Autism Therapy Could Lie in Fecal Microbial Transplant

Autism Therapy Could Lie in Fecal Microbial Transplant

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Highlights
  • A research team from Arizona State University has found that autism symptoms could be improved by fecal microbial transplant.
  • The study was found to be effective in increasing the number of good bacteria, especially Prevotella, which is normally found to be low in children with autism.
  • There was an 80% improvement in gastrointestinal symptoms and up to 25% improvement in social skills and sleep.
Autism has always been treated as a condition with treatment that targeted the mind, but a new study has found that the solution may also lie in the gut. A research team from Arizona State University (ASU) is using a novel approach in autism treatment that is effective and that involves using fecal microbial transplants to improve the gut microbiome (microorganisms in the gut).
Autism Therapy Could Lie in Fecal Microbial Transplant

The initial findings of the study holds promise and was published in the journal Microbiome, but there are further studies that are required before the therapy is approved by the UnitedStates Food and Drug Administration (USFDA).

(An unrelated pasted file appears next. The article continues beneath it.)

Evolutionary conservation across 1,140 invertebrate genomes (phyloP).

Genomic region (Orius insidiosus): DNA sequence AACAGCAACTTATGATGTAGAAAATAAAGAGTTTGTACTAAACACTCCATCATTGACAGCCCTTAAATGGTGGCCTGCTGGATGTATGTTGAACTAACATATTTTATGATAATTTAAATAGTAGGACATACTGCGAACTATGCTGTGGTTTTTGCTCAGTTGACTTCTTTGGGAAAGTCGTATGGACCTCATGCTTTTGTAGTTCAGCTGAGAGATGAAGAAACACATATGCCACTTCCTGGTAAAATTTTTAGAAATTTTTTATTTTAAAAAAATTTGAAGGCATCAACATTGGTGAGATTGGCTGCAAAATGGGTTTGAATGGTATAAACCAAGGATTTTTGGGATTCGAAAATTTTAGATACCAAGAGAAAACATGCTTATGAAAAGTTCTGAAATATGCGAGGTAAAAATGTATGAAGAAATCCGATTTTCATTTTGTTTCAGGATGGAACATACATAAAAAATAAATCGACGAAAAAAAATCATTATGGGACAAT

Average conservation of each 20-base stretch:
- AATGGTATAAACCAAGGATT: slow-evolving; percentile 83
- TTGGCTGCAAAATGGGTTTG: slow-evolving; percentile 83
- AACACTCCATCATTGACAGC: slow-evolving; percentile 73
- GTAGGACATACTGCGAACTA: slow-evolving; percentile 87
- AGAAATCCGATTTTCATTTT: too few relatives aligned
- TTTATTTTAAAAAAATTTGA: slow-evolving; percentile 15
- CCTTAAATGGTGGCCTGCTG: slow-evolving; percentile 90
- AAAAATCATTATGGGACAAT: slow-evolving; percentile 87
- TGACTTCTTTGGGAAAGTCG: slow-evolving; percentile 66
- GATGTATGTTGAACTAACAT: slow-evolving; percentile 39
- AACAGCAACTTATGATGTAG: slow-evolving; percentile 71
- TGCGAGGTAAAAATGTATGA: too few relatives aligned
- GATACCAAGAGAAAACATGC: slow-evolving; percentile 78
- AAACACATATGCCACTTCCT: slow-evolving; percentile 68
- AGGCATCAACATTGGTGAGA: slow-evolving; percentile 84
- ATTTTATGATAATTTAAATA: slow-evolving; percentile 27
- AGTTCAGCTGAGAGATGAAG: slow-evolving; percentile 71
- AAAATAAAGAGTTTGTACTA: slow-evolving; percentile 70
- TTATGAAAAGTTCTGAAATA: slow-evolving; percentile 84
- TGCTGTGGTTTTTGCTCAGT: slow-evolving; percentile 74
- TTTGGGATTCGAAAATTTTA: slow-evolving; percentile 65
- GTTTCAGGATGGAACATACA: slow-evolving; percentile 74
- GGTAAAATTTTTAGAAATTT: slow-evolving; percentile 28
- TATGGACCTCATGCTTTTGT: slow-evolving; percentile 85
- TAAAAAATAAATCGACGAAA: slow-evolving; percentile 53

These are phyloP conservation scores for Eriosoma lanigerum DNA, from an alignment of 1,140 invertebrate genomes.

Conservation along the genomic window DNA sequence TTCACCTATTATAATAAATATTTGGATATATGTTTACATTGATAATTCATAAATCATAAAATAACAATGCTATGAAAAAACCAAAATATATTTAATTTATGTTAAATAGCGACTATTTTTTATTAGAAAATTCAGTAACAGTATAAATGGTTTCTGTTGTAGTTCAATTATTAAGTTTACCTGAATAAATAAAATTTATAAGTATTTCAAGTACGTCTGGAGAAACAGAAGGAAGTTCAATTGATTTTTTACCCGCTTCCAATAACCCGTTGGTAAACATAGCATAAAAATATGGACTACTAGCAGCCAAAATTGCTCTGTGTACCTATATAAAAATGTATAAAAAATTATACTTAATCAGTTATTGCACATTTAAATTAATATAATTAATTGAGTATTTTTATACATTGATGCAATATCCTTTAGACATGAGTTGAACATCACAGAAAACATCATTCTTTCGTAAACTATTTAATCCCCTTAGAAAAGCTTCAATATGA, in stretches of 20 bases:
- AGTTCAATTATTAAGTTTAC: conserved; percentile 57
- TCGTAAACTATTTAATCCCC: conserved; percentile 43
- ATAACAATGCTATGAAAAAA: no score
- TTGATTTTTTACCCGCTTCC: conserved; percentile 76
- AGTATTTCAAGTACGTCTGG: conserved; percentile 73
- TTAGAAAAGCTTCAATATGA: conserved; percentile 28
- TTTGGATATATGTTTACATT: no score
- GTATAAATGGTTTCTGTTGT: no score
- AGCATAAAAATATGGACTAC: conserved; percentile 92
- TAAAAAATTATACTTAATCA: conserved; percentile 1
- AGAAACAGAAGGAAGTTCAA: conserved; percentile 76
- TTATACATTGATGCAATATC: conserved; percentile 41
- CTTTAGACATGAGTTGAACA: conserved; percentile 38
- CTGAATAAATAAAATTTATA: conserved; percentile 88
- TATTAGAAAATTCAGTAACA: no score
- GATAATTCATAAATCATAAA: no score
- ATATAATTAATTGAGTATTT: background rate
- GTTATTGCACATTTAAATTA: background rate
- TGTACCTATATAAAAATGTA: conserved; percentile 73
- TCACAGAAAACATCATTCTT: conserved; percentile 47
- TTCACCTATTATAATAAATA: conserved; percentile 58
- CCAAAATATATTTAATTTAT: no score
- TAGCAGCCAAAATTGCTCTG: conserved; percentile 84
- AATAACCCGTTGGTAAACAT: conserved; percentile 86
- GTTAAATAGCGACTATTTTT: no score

The research team includes scientists from the University of Minnesota, the Northern Arizona University and Ohio State University and the study was conducted on 18 study participants who had autism spectrum disorders and were between 7 to 16 years old.

Autism

Autism spectrum disorder (ASD) is a neurological as well as a developmental disorder that begins in early childhood but lasts for a lifetime. The affected person finds it difficult to interact with people and there are difficulties in communication and learning.  This is called a spectrum disorder as people exhibit a range of symptoms. People with autism may repeat things or may seem like they are in their own world.

Studies have shown that there is a gene and environment interaction associated with the cause of autism but there are currently no standard treatment methods. Behavioral therapies like speech language therapy are known to improve the condition over a period of time.

Fecal Transplant for People with Autism:

The current 10-week study conducted on 18 children with autism involved
  • treatment with  antibiotics
  • bowel cleanse
  • daily fecal microbial transplants for 8 weeks
This study was based on earlier studies conducted by ASU that showed an association between symptoms of autism and the gut microbiome.

The findings of the study were
  • 80 % improvement on average of gastrointestinal symptoms that are associated with autism spectrum disorders.
  • 20-25 % improvement in symptoms of autism which include improved social behavior and sleep.
Team leader, Dr. James Adams, professor of Materials Sciences said that the results of the study were very encouraging and that they had completed the phase 1 trial demonstrating the safety associated with this treatment program. However, phase 2 and phase 3 trials need to be undertaken before this method is available for people. He further added "We look forward to continuing research on this treatment method with a larger, placebo-controlled trial in the future."